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Let go of everything that doesn't make your life awesome!

With three key principles and numerous practical tips, Discardia—a new holiday—helps you solve specific issues, carve away the nonsense of physical objects, habits, or emotional baggage, and uncover what brings you joy.

Dinah Sanders draws on many years of experience to provide a flexible, iterative method for cutting out distractions and focusing on more fulfilling activities. Join others around the world who use Discardia's inspirational—but not sappy—approach, and put your energy where it counts: toward living the less stressful life of your dreams!

On the power of Perpetual Upgrade

Whenever the Discardia holiday is short, or you have only a small amount of time to devote to its celebration, take heart; small efforts still add up. By regularly tuning your attention, even briefly, you are building mental paths that lead you toward where you want to be.

From now until 2016, I'll be helping you build that trail, just a little each day, with a tip or a question. These will go out on Twitter—at all hours since Discardia is celebrated around the world—but you can always see them here at on the righthand side of the page.

Join me in a year of Discardian Strategies and take a daily moment to consider how you can steer your life in the direction of less stress and more happiness. When that contemplation inspires action, leap on the motivation and take a few minutes to improve your world.

Anything which you do pretty much every single day, even if only for ten minutes, has the power to change your life.

As the year goes on, these moments of contemplation will prime you for minutes of action when opportunity falls in your lap. Stay tuned in to what you're learning makes things better for you and seize your chances to do quick little laps of upgrading your world.

From where can you steal those laps of 10-20 minutes? Anywhere you can grab the time, but watch especially for non-rewards that you can trade away. Things you still do which aren't as satisfying as they used to be can fall off your schedule to make room for greater joy.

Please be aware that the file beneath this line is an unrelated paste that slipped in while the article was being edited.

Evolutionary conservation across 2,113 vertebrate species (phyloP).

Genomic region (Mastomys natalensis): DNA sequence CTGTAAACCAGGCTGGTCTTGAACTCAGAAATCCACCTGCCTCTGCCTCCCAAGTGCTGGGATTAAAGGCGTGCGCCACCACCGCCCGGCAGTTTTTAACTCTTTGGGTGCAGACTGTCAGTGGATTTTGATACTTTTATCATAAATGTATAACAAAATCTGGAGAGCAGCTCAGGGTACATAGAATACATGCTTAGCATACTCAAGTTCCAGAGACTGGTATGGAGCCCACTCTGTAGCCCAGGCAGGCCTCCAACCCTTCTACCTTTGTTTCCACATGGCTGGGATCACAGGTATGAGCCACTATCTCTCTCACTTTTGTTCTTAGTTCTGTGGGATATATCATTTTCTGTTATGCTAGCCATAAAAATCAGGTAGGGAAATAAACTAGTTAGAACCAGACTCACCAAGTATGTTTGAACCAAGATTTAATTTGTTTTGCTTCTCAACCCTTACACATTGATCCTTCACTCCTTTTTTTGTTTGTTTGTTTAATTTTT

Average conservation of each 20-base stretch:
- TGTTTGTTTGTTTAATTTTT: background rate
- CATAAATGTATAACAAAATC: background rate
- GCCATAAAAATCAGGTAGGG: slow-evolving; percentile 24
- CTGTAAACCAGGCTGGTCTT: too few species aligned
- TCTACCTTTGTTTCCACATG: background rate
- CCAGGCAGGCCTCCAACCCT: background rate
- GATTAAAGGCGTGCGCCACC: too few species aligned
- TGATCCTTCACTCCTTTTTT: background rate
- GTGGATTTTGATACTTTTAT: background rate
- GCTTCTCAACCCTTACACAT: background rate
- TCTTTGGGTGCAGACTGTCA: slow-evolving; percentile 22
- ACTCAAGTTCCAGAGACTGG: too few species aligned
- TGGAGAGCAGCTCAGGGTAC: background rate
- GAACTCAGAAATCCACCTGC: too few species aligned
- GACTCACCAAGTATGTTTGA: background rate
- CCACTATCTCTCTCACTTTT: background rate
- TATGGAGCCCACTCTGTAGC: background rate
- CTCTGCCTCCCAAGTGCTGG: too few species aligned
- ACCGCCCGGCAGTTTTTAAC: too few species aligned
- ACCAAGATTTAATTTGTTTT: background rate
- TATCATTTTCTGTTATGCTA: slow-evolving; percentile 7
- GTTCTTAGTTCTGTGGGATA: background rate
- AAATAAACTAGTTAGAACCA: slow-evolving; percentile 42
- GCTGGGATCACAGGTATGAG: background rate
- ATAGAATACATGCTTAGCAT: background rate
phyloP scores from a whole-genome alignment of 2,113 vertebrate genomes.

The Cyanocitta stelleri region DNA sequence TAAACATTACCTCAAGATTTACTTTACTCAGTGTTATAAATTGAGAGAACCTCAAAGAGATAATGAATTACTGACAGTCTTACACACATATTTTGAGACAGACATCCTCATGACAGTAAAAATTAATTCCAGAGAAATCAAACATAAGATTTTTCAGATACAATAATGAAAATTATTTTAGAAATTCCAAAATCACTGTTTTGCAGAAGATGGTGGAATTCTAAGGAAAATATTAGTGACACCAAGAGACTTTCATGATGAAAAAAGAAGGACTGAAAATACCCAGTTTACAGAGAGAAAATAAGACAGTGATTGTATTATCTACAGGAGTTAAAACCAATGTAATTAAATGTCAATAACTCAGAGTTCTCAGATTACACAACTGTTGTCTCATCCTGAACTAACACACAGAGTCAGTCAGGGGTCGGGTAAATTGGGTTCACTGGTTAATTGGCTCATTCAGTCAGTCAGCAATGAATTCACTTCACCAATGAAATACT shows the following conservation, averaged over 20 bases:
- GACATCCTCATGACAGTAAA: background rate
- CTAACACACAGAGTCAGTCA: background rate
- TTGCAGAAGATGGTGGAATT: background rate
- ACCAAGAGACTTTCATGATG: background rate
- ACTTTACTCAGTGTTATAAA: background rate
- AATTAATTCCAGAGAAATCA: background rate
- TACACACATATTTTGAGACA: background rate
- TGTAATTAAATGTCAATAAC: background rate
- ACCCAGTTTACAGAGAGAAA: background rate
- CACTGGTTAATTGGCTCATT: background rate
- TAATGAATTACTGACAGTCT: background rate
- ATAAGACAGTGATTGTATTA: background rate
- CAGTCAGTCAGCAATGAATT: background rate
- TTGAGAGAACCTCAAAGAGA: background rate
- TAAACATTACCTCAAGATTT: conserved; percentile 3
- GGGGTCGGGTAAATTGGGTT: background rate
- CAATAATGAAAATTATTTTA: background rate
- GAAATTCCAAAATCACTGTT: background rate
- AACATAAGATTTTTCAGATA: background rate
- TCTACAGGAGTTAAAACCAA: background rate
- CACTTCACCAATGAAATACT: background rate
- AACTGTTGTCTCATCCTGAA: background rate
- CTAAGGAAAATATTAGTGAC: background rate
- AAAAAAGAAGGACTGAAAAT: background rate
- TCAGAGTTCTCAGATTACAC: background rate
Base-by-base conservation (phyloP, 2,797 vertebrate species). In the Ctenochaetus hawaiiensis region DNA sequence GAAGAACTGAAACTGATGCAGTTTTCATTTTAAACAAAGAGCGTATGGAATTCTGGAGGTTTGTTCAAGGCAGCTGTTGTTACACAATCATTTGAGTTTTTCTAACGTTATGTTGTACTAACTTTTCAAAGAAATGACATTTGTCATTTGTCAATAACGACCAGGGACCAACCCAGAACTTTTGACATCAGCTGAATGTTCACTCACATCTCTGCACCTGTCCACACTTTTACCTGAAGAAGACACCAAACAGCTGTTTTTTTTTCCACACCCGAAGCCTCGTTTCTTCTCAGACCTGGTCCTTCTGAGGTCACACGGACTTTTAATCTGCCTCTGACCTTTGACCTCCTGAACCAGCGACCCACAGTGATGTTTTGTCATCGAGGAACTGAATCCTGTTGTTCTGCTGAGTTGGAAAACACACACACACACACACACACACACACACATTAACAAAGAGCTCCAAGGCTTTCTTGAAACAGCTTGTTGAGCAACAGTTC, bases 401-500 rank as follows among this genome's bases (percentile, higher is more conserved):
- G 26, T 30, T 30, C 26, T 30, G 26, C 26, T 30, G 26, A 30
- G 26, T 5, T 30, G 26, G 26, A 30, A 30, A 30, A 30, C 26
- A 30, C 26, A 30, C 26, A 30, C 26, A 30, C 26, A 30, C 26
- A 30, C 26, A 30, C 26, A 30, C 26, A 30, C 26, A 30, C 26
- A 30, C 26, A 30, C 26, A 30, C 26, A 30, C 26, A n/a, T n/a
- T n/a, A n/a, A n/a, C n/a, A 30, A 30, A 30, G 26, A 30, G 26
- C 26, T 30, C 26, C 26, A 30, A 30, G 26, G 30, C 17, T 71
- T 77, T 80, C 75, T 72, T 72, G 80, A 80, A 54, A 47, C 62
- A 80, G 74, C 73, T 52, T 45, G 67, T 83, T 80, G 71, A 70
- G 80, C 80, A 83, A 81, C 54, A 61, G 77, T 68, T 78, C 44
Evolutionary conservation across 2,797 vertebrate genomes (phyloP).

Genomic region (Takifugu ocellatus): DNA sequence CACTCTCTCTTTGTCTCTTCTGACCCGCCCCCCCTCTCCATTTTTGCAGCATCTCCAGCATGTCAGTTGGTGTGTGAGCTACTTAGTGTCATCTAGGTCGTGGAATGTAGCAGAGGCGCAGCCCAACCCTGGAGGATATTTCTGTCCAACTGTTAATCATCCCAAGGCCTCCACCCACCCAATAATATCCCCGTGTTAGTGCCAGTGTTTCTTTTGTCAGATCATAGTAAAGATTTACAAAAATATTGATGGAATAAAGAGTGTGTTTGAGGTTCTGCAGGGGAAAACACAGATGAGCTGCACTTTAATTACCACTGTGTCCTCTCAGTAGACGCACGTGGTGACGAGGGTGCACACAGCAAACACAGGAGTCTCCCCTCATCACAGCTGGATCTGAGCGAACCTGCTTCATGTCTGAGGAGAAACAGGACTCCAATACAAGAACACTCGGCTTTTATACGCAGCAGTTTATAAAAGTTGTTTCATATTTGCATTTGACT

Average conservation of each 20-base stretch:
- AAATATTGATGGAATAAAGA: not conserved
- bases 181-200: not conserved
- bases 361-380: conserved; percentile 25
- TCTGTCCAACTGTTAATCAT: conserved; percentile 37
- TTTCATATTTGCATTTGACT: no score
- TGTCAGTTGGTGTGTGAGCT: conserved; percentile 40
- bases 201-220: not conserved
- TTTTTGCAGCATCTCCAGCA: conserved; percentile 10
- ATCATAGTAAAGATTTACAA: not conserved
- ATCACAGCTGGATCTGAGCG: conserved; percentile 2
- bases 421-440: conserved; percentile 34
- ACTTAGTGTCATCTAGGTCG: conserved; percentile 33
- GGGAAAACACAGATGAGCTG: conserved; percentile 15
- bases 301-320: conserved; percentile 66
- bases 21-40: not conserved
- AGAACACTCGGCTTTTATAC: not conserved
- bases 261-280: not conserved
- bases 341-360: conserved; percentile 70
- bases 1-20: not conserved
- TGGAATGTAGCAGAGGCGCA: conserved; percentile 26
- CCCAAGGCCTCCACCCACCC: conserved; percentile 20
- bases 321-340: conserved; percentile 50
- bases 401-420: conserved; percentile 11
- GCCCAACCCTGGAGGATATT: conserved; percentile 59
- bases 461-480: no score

Best of all, this reveals some of the magic of shifting habits: our focus casts a shadow. If you shift from the habit, say, of watching a particular half hour TV show that has grown dull, you’re gaining back not only those 30 minutes, but also all that other time you spend following information about the show online, complaining about episode plot holes with friends or co-workers, and simply thinking about what you’d watched or planned to watch. Whatever activity it is that isn't giving you want you need and want in your life, change your focus to what makes you happier and calmer.

When you make these small changes, day by day, week by week, month by month, wonderful things begin to happen. It all adds up to the life you've been wanting to be living.

Let's have a great year in 2015 with an even better one to follow!

Posted on December 21, 2014 | Permalink | Comments (2)

A Year of Discardian Strategies

Beginning in one week, on this December’s rare one-day Discardia, I’ll begin tweeting 'Discardian Strategies' for a year. That's a tip or useful question each day from @Discardia all through 2015.

I'm looking forward to hearing what they inspire!

Posted on December 14, 2014 | Permalink | Comments (0)

Asking yourself the right questions

September’s Discardia is all about Quality Over Quantity. This year it’s a very short holiday—just two days, due to the new moon following the day after the equinox—so rather than taking on a big project, I recommend using this time to create a list of questions which will inform your decisions between now and the end of the year. Which questions will be most useful to you varies depending on what you want to work on in your life. I’ve listed some of my favorites here and I’d love it if you add others that have been valuable for you in the comments.

  • Is this on my ‘things that make me happy’ list or my ‘things I don’t want in my life’ list?
    I picked this up in 2010 at Maggie Mason and Laura Mayes' SXSW session on building your dream life. It’s helpful with everything from big life choices on down to deciding what should be on the coffee table.

  • Where is my attention? How am I spending my energy?